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From seed to skin
To peel or not to peel? When it comes to squash, it's worth finding out whether the skin is edible. The skin varies from one variety to the next and can taste really good.
For a long time, I didn't know that certain types of squash don't need peeling. This is partly due to the fact that we primarily only had access to the large, orange muscat pumpkins in this country until the 1990s. And these absolutely have to be peeled. In recent years, however, there has been something of a squash revolution in Switzerland, and an increasing number of different varieties have hit our shelves.
Hokkaido squash is a popular variety from Japan that belongs to the American Hubbard squash group and has been grown in Switzerland since the 1990s. As with many other varieties, Hokkaido (or red kuri) squash can be eaten with the skin on.
Some experts have a few tricks up their sleeve to determine whether or not a squash should be peeled.
According to Dieter Weber, who grows over 100 different varieties of squash on his farm "Obere Wanne" in Liestal, "if the skin of the squash feels smooth and hard, as if varnished, then it should be removed". And how do you know if the skin is edible? "If you close your eyes and run your fingers over it and the skin feels porous, then you can usually eat it", the expert replies. Meret Bissegger, Swiss wild herb and vegetable expert, uses the fingernail test. As a general rule, if your fingernail gently pierces the skin, you can eat it.
A wonderful example of this is the Delicata, a medium-sized, elongated, whitish-green squash. Farmer Dieter Weber recently introduced me to this particular variety and explained how to prepare it – cut open the squash, remove the seeds, fill with butter, salt and garlic. Then roast in the oven at 190°C for approx. 30 to 40 mins. This is a fantastic recipe that requires minimal effort and ingredients, and tastes incredibly good to boot. You can also leave the skin on certain varieties when making soups. The red kuri squash is one such example. You can save yourself the hassle of peeling it and simply remove the seeds and fibres from the inside.
In the context of my "Leaf to Root" project, I'm always looking to identify those parts of the plant that are edible – and also taste good. The pumpkin seeds that we usually buy from the shops are dark green and come from Styrian pumpkins. With this particular variety, there is no tough shell surrounding the pumpkin seeds so you can snack on them like nuts. The Styrian pumpkin is an exception, however, as the seeds of our conventional squash come with tough shells. You can roast them in the oven with a little oil and salt and snack on them (complete with shells) but the shells can be fibrous, depending on the variety. However, I have found references in history books to roasted pumpkin seeds being used as a popular children's snack in days gone by. And in the South, children learn to crack the pumpkin seeds with their teeth and spit out the tough bits.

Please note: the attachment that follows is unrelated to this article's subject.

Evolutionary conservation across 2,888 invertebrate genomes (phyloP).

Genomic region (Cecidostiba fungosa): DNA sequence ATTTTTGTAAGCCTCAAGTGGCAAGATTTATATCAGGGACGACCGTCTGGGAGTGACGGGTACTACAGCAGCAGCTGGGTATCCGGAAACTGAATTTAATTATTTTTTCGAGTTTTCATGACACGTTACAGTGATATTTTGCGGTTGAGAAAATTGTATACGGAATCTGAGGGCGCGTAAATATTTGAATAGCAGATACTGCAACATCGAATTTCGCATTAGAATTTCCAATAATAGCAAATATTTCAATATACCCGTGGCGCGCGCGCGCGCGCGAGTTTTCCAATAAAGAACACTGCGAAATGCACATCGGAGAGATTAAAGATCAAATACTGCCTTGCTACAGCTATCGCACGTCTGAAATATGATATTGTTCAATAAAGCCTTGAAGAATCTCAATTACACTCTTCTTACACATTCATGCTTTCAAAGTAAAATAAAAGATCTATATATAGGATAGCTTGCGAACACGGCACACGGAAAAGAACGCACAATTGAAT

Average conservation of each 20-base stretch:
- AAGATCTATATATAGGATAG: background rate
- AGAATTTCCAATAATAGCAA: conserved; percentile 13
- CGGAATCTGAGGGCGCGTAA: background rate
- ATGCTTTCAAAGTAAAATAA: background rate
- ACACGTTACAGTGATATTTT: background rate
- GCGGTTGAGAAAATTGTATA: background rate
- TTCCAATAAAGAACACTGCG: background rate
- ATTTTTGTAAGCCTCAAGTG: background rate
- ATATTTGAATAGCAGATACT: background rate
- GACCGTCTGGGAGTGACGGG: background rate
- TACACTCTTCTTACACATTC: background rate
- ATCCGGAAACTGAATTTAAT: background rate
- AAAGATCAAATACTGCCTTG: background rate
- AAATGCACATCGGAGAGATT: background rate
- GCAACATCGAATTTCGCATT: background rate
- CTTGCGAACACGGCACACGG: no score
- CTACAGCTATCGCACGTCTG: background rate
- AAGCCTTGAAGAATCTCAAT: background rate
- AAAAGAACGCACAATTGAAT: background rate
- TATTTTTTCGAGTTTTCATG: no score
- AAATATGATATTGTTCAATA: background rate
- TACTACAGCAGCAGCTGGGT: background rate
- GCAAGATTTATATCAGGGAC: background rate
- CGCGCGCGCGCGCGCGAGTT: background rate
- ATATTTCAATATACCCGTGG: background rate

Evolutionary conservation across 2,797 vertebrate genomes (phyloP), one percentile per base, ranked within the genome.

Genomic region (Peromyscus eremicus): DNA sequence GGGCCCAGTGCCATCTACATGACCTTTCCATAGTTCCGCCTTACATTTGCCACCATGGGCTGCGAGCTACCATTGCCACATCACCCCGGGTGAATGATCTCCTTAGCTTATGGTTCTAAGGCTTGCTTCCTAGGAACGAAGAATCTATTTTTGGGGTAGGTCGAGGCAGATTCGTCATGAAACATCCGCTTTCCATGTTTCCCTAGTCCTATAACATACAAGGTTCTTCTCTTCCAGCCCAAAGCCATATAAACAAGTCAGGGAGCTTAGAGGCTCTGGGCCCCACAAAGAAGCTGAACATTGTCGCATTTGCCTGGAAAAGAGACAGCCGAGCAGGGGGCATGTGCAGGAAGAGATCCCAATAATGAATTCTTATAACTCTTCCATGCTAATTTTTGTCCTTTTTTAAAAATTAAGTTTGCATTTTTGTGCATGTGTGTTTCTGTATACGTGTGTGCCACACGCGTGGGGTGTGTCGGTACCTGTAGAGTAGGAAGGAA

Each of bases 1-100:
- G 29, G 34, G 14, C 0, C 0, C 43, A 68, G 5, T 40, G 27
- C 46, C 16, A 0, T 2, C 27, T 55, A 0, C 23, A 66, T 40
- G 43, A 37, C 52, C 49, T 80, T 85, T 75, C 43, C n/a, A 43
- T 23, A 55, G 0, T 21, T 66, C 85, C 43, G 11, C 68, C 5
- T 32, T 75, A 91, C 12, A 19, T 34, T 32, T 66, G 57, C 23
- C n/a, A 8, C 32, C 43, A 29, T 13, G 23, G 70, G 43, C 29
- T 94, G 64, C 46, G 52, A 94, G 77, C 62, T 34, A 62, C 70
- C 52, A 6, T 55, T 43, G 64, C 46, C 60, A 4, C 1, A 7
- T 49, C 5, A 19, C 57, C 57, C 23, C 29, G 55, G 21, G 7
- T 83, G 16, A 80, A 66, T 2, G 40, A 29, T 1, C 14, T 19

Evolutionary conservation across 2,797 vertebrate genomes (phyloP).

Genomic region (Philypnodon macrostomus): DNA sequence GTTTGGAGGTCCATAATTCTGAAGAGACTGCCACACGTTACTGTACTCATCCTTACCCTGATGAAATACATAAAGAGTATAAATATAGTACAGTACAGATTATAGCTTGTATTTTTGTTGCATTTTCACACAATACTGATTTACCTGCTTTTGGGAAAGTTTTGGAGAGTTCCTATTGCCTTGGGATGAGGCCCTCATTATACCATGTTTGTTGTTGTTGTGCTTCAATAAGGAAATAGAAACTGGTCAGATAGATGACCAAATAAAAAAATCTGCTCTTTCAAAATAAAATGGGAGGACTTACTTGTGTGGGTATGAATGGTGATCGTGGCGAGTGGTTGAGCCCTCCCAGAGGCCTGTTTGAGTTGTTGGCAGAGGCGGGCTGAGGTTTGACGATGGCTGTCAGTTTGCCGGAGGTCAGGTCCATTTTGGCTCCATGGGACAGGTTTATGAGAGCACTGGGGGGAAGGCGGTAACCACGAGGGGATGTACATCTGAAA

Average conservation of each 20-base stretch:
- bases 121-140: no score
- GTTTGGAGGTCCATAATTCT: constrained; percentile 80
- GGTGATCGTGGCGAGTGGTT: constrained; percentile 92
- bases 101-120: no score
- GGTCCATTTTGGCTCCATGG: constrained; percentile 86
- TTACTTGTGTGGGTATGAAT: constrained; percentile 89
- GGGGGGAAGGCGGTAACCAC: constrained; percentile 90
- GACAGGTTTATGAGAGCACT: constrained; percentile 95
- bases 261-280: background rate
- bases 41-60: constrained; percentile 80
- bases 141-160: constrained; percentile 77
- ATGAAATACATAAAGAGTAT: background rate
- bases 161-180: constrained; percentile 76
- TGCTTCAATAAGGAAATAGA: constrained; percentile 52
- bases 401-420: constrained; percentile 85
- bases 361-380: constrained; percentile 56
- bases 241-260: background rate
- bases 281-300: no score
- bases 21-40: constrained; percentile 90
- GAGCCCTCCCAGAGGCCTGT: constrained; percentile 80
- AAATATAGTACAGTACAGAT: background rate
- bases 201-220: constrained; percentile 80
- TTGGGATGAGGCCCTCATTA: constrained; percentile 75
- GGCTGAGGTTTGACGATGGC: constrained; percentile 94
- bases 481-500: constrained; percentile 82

The sheer variety of squash available means that the vegetable is no longer a major concern for Pro Specie Rara, an organization which seeks to preserve traditional species. However, there is a local variety in Switzerland known as the Potiron de Genève. All other commercially available varieties come from outside of the country. Some older varieties are currently being displaced by more modern varieties. "Nowadays, smaller varieties of squash are in demand", explains Philipp Holzherr from Pro Specie Rara. For example, there's a variety called "Olive" with "an intensely fruity aroma", recounts Holzherr enthusiastically. "But the squash are too big for retail". Nevertheless, this variety is worth preserving. Its characteristics may one day be incorporated into the cultivation of new varieties.
The production of pumpkin seeds is an art in itself. If the flowers are pollinated with pollen from other varieties, for example that of ornamental pumpkins, the vegetables produced the following year may be poisonous. This makes species preservation a complex affair. "We have to cover the flowers so that the bees don't spread any foreign pollen", says Philipp Holzherr from Pro Specie Rara. "You practically have to take on the bees' role and pollinate the flowers yourself by hand".
Nevertheless, Pro Specie Rara's seed pool is growing. And thanks to the Delicata, the organization now also has a squash that is available in supermarkets. It is commercial and very easy to prepare (see column).
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